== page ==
There are also the very important matters of the quality of human leadership alongside which the individual disciple of Christ would want to serve, and the hierarchy that has developed within a Presbyterian form of government.

Whilst those who spoke in Glasgow were – at that time anyway – lacking any clear idea of what the way forward might be, the Scottish people and the nation can take heart that they were seen to be – on that day and hour at least – men of faith, courage and conviction. Men who seemed prepared to put the matter of God’s Truth and His Name above personal fears and institutional support. Of the six ministers who spoke that day, five were in parish ministry and looking towards the future in active Christian service. And they were men who seemed prepared, in the life of faith and in the face of adversity, to practise what they preach.

Some suggestions

(for what they are worth)

But there are dangers ahead. And to any ministers who feel they are standing on the edge of the precipice (and in no particular order except the last point, which perhaps should be first):

• Continue to recognise your responsibility to God’s people (Ezra 10:4). They are dismayed, angry and upset. They are – also and meantime – confused by the conflicting messages; and unsettled by apparent prevarication. Appraise them of your thinking and discussions; their responses might be useful to know.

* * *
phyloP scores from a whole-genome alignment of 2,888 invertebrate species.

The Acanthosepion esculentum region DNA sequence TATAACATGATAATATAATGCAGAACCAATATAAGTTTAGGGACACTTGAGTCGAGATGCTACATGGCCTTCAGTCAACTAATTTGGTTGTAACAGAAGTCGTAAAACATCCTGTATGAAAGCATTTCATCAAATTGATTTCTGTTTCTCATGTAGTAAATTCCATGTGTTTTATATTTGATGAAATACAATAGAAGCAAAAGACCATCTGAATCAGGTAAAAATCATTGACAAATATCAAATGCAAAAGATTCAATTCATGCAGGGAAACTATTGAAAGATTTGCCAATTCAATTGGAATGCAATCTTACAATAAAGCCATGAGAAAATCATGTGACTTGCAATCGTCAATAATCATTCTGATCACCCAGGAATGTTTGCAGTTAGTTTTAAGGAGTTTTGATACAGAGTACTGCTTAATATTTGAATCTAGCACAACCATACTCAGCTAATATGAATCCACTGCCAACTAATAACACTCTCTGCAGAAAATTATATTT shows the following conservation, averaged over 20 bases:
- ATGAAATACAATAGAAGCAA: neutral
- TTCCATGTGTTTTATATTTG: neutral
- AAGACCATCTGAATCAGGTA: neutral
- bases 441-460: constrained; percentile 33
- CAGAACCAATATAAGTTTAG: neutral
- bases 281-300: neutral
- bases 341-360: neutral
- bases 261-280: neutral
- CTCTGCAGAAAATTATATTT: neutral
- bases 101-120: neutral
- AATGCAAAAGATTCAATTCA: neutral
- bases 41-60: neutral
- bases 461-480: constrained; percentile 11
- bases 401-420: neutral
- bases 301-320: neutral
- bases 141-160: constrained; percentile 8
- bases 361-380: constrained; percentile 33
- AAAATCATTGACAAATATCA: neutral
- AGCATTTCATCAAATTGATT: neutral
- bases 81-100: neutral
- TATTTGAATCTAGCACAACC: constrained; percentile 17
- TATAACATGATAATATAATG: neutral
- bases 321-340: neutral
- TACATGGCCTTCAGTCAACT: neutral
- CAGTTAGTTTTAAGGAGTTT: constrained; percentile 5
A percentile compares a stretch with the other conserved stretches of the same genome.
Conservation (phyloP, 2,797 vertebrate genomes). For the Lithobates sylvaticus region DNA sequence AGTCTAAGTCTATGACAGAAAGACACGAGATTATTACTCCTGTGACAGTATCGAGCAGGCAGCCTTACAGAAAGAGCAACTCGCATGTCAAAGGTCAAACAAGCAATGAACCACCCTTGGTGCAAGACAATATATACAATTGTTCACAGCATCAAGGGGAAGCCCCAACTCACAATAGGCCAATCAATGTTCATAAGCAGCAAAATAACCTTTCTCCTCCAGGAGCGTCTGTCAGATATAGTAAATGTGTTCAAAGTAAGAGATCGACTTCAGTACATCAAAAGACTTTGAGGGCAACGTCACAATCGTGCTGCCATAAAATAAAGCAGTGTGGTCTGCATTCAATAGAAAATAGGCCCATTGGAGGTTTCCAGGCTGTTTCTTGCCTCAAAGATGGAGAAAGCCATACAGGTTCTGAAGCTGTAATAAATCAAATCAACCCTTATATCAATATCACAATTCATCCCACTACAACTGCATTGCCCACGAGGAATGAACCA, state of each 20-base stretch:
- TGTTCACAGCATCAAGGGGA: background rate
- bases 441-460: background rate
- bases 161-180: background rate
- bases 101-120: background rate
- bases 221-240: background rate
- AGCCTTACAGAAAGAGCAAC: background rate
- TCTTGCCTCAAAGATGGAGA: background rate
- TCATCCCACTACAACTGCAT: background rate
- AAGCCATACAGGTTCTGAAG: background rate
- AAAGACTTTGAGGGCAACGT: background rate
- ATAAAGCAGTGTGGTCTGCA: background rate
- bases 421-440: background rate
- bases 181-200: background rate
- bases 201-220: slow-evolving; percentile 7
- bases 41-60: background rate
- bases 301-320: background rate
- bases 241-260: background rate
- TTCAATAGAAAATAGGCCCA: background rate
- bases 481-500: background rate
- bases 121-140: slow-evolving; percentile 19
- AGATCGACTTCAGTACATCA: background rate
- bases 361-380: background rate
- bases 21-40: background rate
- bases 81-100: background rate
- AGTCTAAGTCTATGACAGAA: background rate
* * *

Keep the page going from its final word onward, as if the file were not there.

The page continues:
• Organise to the extent it is necessary; but do not rely on (have your dependency based upon) an organisation – however new and fresh. (The present predicament illustrates that the one in which you serve has failed you dismally.) The history of Scottish Presbyterianism is shot through with the folly of which Albert Einstein spoke: "The definition of insanity is doing the same thing over and over again and expecting different results".
• Discernment, conviction and courage are the essentials for this hour (1 Chron 12:32) (Management is ‘doing things right’: leadership is doing the right things. Committees will fail – as they always do – to produce the essential ‘right stuff’ of focus, direction and resolve.)
• It is time to sever any ‘soul ties’ of institutional dependency and misplaced loyalty to existing denominational ‘support mechanisms’. Lot’s wife looked back at Sodom, and her fate was sealed (Gen 19:26). Abraham went out not knowing where he was to go (Heb 11:8).